The Glacier National Park is located on the Canada-United States border in the US state of Montana. The park covers over 1,583 square miles including parts of two mountain ranges. The park is characterized by over 130 lakes, over 1,000 species of plants, and hundreds of animal species. The park has most of its original plants and animal species such as the grizzly bear and moose as well as some of the endangered species including Wolverine. The Glacier National Park is also endowed with spectacular natural features which have been formed through the actions of glacial movement, fluvial deposit, and glacial erosion among other processes. Some of the glacial features and wildlife of Glacial National Park include;
7. Moraines -
Moraine is formed as a result of the accumulation of the unconsolidated glacial debris. The debris is carried along the glacier and consists of particles ranging in size. Moraines are classified either by their origin or by shape. Lateral moraine is created along the sides of a glacier while the terminal moraine is created at the foot of the glacier. Other moraines include the ground and medial moraines. The Moraines can be seen from the Blackfeet Reservation on the eastern boundary of the park.
6. Paternoster Lakes -
Paternoster Lake is a series of small, successively lower lakes connected by a single stream. The name Paternoster is derived from the Latin word for opening word in the Lord’s Prayer “Our Father.” The lakes are formed by the recessional rock dams created by upstream retreat or melting of the ice. The lakes are known as Paternoster because of their resemblance to the rosary beads. Glacier National Park has five Paternoster lakes including Shelbourne, Swiftcurrent, Josephine, Grinnell, and upper Grinnell lakes.
5. Cirques and Tarns -
Cirques are amphitheater-like valleys formed by glacier erosion on the protected side of the mountain or slope where the snow and ice can pile and curve out to form a deep bowl. Most of the bowl-shaped cirques are sometimes filled with water or glaciers to form a lake-like feature know as tarns. The cirques can be formed through the process of glacial erosion or fluvial erosion with both processes involving glacial movement.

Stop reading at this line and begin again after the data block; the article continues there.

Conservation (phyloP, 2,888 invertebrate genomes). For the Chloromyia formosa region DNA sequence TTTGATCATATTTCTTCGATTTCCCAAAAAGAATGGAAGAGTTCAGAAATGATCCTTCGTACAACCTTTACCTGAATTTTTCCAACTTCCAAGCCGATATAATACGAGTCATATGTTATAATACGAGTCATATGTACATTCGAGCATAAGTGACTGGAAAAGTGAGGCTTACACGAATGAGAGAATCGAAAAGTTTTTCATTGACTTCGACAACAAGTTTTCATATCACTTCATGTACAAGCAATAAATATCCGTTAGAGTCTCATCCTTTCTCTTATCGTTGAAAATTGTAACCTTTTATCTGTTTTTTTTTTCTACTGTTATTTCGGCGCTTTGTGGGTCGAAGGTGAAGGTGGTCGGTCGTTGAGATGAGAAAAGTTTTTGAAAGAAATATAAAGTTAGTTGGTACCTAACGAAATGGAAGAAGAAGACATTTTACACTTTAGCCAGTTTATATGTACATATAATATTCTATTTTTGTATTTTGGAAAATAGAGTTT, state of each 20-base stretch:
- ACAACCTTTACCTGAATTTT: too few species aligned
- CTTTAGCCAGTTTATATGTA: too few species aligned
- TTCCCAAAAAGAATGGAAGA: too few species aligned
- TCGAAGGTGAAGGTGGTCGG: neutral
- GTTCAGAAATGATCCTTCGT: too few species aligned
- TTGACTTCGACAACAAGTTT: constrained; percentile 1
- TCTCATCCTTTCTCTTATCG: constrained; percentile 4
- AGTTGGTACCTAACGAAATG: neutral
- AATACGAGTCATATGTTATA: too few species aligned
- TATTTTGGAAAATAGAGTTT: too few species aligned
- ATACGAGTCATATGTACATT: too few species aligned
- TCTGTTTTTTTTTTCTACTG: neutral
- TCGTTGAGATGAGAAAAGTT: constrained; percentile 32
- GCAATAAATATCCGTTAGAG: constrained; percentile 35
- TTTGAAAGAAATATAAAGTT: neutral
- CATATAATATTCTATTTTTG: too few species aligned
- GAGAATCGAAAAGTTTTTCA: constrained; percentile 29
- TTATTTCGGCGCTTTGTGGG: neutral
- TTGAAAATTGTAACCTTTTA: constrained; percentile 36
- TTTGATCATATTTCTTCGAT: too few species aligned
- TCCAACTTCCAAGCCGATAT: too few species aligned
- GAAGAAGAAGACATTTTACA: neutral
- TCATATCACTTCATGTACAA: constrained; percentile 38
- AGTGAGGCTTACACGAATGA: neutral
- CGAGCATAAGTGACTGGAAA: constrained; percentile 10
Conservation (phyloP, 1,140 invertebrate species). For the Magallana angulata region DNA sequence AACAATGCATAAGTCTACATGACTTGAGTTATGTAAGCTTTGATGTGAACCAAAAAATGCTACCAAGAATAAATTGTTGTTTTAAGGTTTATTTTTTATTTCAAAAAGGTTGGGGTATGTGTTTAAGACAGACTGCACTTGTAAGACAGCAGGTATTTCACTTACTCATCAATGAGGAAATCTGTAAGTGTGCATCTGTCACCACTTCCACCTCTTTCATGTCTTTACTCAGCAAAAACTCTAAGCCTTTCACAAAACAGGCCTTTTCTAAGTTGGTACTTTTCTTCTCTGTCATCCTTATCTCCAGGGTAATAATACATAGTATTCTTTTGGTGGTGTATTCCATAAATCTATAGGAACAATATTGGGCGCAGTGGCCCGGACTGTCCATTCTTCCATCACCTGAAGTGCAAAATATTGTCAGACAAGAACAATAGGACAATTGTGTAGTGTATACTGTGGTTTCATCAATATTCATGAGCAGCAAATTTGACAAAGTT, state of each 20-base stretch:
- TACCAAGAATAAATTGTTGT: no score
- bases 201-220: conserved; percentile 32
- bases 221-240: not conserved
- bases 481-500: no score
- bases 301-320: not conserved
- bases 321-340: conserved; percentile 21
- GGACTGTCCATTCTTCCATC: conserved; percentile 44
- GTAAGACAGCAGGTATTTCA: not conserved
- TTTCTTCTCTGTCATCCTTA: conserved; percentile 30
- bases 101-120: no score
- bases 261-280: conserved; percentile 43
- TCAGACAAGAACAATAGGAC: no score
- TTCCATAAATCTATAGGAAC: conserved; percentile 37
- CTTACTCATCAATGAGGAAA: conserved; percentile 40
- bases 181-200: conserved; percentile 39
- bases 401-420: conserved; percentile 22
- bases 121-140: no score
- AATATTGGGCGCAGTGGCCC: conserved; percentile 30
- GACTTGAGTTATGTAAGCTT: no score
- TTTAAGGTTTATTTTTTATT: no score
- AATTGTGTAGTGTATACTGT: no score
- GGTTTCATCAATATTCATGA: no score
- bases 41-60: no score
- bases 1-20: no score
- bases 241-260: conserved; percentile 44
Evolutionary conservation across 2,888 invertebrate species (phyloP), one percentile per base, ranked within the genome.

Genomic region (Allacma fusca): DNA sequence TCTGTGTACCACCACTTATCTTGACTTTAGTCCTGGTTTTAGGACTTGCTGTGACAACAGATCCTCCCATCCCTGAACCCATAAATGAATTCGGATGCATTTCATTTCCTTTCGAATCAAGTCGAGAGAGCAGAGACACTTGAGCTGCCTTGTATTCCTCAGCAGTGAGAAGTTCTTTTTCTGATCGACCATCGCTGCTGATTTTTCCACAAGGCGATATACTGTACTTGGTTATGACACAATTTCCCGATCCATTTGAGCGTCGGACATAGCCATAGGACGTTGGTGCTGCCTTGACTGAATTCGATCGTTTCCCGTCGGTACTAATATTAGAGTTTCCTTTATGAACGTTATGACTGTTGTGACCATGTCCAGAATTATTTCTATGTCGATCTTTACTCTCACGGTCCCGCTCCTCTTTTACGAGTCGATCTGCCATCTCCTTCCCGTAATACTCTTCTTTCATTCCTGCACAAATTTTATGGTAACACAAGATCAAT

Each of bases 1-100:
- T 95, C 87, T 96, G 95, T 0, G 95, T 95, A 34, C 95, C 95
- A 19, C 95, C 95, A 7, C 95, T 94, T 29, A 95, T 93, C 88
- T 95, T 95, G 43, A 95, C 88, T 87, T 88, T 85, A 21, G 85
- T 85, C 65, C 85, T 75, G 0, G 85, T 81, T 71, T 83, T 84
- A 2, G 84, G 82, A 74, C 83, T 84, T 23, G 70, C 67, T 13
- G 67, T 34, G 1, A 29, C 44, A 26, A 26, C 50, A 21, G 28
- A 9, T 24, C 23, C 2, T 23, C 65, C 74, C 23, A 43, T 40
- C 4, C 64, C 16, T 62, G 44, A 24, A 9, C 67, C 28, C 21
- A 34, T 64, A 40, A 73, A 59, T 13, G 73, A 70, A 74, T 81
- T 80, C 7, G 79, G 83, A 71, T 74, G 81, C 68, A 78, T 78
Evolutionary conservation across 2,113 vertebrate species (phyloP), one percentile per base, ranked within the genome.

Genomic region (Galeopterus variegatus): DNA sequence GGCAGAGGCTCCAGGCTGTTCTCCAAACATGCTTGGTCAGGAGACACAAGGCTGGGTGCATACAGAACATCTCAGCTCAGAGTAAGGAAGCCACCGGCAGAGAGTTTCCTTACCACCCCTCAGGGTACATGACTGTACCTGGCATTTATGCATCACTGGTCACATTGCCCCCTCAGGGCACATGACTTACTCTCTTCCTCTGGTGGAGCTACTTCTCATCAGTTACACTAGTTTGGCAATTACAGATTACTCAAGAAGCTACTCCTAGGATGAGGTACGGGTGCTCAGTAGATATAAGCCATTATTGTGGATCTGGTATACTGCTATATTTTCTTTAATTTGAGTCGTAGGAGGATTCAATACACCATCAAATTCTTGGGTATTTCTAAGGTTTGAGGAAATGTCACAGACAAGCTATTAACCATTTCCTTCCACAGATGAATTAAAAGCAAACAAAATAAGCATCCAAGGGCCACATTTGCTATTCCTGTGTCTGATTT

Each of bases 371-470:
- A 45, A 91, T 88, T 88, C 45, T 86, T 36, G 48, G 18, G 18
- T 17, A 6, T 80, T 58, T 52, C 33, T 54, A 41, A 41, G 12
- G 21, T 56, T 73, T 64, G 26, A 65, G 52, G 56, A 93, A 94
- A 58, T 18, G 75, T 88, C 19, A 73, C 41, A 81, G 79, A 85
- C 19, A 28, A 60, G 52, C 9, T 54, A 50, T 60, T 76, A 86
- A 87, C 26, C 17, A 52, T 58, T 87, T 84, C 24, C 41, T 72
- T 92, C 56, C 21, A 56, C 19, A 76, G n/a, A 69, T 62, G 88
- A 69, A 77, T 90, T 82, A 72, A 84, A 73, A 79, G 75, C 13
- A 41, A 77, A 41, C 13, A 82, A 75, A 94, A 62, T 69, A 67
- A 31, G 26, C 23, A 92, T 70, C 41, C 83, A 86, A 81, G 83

4. Aretes and Horns -
Two adjacent cirques may erode towards one another to create an arête. Arête is a saw-tooth feature formed where two glaciers are curved on each side of the ridge. The edges of arête are sharpened by freeze-thaw weathering while steepening of the sides is as a result of mass wasting. The craggy horns are mountain tops scrapped by glacier on more than three sides.
3. Hanging Valleys -
Hanging Valley is a valley that is higher than the main valley and is formed when a small side-channel glacier or tributary joins a larger and deeper intersecting trunk glacier. The glacier erodes the U-Shaped Valley while the tributary glacier makes a shallower U-shaped valley. Examples of the hanging valleys in Glacier National Park include the one above Bird Woman Fall.
2. U-shaped Valleys -
U-shaped valley is created through the process of glaciations and has a characteristically U shape. When glacier the right course downwards they often fill areas that were previously occupied by rivers or streams. The freezing and re-freezing of the glacier conveyor belt lead to the scouring of the valley into a U-shape resulting in the formation of the U-shaped valleys. Examples include Lake McDonald and Bowman.
1. Flora And Fauna -
All thehistorically known plants and animals still exist in the Glacial National Park.The park contains 1,132 known species of plants. The coniferous forest is homeo some of the common tree species in the park including Douglas fir and limberfir. Grasses and small plants grow on the slopes of the mountain areas of thepark. Two threatened species of mammal are found in this park. These speciesinclude grizzly bear and Canadian lynx. Also, 260 species of birds have beenrecorded in the park.